Do You Know the Differences Between Debit and Credit Cards?

credit_or_debit_cardsYou pile your purchases onto the check-out lane and as you watch the total rise, you pull out your wallet. Then the question comes, “Should I use my debit or credit card?” You probably have a preference and routinely pull out the same card for every purchase.

But, did you ever stop to think about the differences between debit and credit cards, and which might be the best option for different types of transactions? Read on as we break down the information on each card type and how you can shop wisely by choosing the right card. 

Know Your Debit Card

Debit cards work much like cash does. Your debit card is tied to your checking account and when you make a purchase, the amount is deducted from your checking account. Debit cards also allow you to access cash at ATMs or at many retail cash registers that offer a “cash back” option.

Why am I asked if I want to use “debit” or “credit” when I swipe my debit card at the register? The difference is which security method you wish to use…with the “debit” button, you will need to enter a PIN at the register. With the “credit” button, you’ll most likely need to sign or provide authenticating information for the transaction. Either way, the transaction is deducted from your checking account.

Know Your Credit Card

Using a credit card for your purchases is very much like a short-term loan. You are “borrowing” money from your credit union, bank or credit card company to pay for your purchase. At the end of the billing cycle, you are required to pay back the amount that you borrowed. If you cannot pay the amount in full, you are charged interest, just like with any other loan.

Shopping with credit cards can be a bit of a double-edged sword. If you use credit cards responsibly, such as by not exceeding your credit limit, and by paying your balance off each month, then credit cards can be a great tool in building your credit history and raising your credit score. However, with the high spending limits provided by many credit cards, you can quickly find yourself spending more than you can afford to pay off each month.
Deciding Which Card to Use

debit or creditSo, the next time you’re faced with the question “should I use my debit or credit card?” consider the benefits of each to determine the best payment options for you. The following lists some basic recommendations:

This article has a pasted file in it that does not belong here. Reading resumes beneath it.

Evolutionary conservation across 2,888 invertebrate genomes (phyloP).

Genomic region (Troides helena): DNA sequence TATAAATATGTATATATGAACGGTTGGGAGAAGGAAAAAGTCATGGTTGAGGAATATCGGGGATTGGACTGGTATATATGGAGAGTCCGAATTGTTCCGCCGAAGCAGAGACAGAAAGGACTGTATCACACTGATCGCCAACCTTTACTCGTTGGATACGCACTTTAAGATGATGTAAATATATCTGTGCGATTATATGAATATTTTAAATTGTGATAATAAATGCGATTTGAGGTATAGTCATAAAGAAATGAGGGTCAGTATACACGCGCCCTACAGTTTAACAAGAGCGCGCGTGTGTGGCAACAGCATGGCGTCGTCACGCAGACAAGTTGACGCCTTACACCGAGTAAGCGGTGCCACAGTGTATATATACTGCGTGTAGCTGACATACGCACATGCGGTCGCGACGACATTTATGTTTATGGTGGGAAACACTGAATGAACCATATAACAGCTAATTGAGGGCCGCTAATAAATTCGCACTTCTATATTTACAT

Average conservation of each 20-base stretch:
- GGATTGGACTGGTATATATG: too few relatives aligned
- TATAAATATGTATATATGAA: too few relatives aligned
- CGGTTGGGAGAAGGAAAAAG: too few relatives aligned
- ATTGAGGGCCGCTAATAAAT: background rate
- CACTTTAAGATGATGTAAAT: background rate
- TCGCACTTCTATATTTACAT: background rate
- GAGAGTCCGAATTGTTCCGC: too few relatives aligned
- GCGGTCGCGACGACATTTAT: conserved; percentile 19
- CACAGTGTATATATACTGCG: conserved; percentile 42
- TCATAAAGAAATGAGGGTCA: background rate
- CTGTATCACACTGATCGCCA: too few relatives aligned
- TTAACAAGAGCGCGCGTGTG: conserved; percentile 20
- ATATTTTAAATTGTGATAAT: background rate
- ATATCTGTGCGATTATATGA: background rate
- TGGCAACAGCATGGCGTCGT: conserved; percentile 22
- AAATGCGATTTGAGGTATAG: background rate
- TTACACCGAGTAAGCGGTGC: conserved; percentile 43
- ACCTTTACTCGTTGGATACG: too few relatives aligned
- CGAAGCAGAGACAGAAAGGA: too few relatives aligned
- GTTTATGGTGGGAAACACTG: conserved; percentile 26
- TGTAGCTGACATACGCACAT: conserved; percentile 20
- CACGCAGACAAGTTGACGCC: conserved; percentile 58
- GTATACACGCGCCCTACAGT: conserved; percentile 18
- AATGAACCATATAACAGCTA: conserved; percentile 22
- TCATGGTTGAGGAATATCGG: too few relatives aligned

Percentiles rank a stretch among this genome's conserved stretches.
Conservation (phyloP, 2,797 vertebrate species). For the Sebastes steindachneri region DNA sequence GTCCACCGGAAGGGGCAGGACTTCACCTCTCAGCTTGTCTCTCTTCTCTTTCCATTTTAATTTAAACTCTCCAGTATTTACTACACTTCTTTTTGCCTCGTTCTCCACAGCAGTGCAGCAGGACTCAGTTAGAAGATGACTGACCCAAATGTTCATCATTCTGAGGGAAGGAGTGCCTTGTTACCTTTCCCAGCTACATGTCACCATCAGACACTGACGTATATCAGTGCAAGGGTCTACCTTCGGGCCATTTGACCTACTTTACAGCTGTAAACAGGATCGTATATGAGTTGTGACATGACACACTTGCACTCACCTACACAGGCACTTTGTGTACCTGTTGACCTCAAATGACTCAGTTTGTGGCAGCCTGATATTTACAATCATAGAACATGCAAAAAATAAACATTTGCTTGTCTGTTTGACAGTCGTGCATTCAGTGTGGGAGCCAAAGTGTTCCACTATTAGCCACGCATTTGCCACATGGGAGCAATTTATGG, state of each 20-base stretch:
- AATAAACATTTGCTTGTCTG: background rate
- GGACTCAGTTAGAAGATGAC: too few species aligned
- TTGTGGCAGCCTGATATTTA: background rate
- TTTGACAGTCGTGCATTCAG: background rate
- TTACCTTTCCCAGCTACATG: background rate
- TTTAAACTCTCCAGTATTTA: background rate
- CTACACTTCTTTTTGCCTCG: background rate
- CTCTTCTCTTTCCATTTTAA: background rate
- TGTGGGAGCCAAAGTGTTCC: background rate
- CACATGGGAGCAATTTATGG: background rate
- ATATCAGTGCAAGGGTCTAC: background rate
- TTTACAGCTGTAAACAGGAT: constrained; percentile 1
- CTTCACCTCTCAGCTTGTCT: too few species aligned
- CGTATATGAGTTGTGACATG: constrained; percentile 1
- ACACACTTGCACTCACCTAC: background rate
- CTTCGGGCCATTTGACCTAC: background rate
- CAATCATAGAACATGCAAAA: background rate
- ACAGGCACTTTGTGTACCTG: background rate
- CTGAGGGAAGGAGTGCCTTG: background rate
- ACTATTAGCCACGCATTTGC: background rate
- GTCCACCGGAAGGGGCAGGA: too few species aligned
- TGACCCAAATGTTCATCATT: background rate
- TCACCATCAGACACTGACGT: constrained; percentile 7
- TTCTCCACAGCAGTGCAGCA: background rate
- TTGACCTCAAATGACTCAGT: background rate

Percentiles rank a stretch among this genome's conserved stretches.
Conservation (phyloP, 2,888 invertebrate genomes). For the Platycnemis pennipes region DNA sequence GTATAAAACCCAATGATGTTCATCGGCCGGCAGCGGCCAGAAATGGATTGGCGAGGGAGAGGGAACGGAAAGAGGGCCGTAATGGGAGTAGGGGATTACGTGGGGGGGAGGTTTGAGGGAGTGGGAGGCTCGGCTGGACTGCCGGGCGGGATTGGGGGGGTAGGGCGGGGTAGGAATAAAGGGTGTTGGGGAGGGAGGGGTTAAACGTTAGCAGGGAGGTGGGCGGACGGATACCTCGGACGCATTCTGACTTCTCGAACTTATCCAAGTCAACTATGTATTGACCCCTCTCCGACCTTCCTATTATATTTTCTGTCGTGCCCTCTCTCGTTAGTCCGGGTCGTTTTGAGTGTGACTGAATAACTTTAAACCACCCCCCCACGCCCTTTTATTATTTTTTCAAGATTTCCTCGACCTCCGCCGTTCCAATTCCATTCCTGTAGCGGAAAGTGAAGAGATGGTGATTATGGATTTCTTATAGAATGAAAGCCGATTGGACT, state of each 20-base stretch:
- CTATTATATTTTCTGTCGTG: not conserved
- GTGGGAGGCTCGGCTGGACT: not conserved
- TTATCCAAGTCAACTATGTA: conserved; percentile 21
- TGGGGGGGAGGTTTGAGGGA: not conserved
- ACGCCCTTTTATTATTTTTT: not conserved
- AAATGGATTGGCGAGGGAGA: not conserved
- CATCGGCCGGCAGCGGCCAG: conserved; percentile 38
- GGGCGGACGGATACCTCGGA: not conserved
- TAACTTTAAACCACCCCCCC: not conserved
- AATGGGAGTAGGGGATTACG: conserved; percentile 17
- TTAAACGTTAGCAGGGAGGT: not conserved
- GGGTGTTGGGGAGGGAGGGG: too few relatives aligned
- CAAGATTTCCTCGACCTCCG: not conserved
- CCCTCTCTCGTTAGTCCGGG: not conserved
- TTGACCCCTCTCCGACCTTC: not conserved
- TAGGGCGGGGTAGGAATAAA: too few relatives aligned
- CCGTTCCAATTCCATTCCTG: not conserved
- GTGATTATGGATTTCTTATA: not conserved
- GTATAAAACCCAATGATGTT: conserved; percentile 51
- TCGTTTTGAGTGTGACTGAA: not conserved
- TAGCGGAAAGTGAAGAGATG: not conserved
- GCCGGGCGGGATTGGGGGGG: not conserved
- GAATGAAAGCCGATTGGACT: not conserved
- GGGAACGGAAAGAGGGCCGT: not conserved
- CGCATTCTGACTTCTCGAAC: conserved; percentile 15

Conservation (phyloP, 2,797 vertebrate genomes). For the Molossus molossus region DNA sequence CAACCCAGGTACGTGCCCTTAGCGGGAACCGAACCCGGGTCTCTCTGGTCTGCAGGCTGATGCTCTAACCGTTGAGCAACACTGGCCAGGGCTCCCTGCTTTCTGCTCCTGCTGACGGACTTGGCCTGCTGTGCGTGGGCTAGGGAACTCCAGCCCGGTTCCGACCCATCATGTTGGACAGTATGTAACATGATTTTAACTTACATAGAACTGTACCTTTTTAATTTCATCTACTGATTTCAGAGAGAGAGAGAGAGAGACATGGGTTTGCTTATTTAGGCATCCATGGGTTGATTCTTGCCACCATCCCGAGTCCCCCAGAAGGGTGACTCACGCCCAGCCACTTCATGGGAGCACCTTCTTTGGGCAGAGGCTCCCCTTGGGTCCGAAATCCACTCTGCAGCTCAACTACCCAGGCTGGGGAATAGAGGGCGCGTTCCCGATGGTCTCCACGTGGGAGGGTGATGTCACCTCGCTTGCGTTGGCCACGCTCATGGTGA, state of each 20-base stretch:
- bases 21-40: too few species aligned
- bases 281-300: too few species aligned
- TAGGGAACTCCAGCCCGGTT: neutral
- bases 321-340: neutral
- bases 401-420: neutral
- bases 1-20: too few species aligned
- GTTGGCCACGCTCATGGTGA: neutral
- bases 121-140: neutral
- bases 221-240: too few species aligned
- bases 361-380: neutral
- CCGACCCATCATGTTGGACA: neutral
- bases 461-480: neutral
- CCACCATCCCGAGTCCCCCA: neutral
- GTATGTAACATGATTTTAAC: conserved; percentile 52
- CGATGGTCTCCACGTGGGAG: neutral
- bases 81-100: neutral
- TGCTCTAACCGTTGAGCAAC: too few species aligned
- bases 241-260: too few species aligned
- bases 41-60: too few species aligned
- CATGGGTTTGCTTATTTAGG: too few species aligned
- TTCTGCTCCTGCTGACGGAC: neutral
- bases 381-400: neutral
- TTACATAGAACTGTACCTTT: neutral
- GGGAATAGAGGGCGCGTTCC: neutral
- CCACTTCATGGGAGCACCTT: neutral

Big Ticket Items – Use Credit Card

In most cases, credit cards offer purchase protection. So if your new big screen TV or laptop begins to malfunction, your credit card company may work on your behalf to have your purchase refunded.

Shopping Online – Use Credit Card

A lot of debit and credit card fraud originates through online activity. Since your debit card is tied directly to your bank account, there is potential for more damage to be done if cyber thieves access your account information. Opt for a credit card when shopping online.

Your Budget is Tight – Use Debit Card

When you’re trying to stick to a budget, shop with your debit card. Because you can only spend the amount of money currently in your checking account, a debit card helps to ensure you won’t go over your spending plan.

Building Credit – Use Credit Card

For example, if you have future plans of home ownership your credit score is going to play an important role in applying for a mortgage. The same goes for auto loans and more. Responsible credit card use and a history of paying your credit card bills on-time and in-full will help improve your credit score. And a higher credit score can equal lower interest rates on all loan types!

Recovering from Debt – Use Debit Card

You’ve worked hard to pay off previous debt, so don’t repeat the cycle. Put your credit cards on hold for a while and use your debit card for purchases. You won’t be tempted to go over budget or make impulsive, big ticket purchases when you know the money comes right out of your checking account.


The views, opinions, and ideas articulated in this blog are just that, and should not be construed as financial or legal advice. The writers of these blogs are educated on the topics they are writing about, but they are in no way licensed financial advisors or registered investment advisors. Diamond Credit Union is not responsible for any actions a person may take as a result of the information they read in one of our blogs.